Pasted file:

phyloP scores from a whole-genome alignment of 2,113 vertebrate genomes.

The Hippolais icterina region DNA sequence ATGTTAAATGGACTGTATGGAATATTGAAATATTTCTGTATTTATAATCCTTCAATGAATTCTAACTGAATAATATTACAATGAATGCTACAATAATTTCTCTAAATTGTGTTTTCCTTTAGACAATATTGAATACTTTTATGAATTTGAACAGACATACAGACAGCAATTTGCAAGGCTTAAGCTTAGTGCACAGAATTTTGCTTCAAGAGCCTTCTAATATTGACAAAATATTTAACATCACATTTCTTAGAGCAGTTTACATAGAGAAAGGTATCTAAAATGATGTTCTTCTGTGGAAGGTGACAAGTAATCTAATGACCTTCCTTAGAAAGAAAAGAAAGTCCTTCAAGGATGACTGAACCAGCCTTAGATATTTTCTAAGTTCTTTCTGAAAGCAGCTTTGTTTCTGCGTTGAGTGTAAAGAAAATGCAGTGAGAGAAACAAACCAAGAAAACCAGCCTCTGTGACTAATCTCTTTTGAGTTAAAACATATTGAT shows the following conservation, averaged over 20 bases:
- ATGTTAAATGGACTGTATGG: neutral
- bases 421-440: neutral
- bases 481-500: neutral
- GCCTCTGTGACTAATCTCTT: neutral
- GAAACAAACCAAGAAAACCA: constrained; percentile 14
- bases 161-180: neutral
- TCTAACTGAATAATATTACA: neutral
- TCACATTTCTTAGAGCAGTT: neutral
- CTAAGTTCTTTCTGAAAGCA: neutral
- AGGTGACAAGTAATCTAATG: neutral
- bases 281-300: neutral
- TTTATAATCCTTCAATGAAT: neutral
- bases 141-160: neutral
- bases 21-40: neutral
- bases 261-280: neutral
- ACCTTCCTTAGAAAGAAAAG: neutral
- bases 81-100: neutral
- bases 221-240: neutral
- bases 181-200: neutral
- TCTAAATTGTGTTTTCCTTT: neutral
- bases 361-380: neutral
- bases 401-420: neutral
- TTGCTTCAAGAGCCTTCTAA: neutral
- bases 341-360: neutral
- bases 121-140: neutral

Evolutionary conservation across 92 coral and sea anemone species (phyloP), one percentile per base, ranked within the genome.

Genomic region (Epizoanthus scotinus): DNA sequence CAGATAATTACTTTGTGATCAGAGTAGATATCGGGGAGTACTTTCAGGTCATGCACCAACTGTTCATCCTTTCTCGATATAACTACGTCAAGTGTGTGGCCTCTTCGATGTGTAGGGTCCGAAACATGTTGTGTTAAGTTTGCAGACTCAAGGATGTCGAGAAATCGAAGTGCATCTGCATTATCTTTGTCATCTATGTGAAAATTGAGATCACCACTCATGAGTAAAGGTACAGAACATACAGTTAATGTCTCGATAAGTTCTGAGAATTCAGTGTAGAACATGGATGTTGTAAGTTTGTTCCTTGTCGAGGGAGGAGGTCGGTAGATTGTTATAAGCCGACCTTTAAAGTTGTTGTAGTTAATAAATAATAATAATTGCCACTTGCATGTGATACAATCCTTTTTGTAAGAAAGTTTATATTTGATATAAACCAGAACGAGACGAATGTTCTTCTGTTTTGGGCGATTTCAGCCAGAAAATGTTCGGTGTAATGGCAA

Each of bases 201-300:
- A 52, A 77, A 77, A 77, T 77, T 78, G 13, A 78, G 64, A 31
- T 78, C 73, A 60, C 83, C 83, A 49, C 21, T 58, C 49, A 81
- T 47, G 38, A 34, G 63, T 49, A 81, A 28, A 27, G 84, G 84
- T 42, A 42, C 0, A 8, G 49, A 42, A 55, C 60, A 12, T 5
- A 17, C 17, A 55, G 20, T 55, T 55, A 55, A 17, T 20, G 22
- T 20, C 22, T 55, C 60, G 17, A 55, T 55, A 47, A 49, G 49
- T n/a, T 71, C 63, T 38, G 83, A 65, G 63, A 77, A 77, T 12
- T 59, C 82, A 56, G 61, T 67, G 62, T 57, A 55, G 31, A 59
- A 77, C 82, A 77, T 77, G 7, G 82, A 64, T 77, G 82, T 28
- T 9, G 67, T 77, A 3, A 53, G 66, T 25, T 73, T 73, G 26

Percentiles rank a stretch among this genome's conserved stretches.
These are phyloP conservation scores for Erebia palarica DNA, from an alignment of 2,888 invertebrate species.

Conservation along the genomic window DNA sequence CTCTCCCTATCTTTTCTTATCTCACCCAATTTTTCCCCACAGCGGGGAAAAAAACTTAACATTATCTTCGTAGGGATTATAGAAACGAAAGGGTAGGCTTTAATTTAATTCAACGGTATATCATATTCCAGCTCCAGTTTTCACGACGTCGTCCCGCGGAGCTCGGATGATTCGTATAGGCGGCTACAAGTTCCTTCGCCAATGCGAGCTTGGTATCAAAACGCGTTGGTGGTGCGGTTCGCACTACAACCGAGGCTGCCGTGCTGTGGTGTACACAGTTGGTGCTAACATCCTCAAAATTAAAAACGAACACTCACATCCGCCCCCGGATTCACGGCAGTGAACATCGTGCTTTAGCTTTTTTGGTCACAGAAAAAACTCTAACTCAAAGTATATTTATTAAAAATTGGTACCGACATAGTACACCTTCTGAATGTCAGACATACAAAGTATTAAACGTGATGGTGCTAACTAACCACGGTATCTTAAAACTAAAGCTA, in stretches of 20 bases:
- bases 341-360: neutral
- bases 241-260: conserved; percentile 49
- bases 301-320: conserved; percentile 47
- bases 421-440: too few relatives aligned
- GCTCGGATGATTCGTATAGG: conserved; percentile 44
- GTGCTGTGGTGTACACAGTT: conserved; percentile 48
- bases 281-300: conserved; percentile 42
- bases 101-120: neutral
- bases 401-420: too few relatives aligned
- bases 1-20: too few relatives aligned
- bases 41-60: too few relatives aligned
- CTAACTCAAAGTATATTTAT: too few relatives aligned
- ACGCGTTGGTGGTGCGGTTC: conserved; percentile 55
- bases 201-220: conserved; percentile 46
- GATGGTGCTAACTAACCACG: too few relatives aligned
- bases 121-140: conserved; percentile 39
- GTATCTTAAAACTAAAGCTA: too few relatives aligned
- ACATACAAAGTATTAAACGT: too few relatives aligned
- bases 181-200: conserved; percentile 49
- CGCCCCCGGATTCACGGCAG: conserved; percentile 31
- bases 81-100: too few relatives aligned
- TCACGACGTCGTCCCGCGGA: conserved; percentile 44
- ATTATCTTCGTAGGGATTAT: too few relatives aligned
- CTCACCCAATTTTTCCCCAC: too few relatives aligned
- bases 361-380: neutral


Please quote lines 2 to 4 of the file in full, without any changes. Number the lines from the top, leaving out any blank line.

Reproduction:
The Hippolais icterina region DNA sequence ATGTTAAATGGACTGTATGGAATATTGAAATATTTCTGTATTTATAATCCTTCAATGAATTCTAACTGAATAATATTACAATGAATGCTACAATAATTTCTCTAAATTGTGTTTTCCTTTAGACAATATTGAATACTTTTATGAATTTGAACAGACATACAGACAGCAATTTGCAAGGCTTAAGCTTAGTGCACAGAATTTTGCTTCAAGAGCCTTCTAATATTGACAAAATATTTAACATCACATTTCTTAGAGCAGTTTACATAGAGAAAGGTATCTAAAATGATGTTCTTCTGTGGAAGGTGACAAGTAATCTAATGACCTTCCTTAGAAAGAAAAGAAAGTCCTTCAAGGATGACTGAACCAGCCTTAGATATTTTCTAAGTTCTTTCTGAAAGCAGCTTTGTTTCTGCGTTGAGTGTAAAGAAAATGCAGTGAGAGAAACAAACCAAGAAAACCAGCCTCTGTGACTAATCTCTTTTGAGTTAAAACATATTGAT shows the following conservation, averaged over 20 bases:
- ATGTTAAATGGACTGTATGG: neutral
- bases 421-440: neutral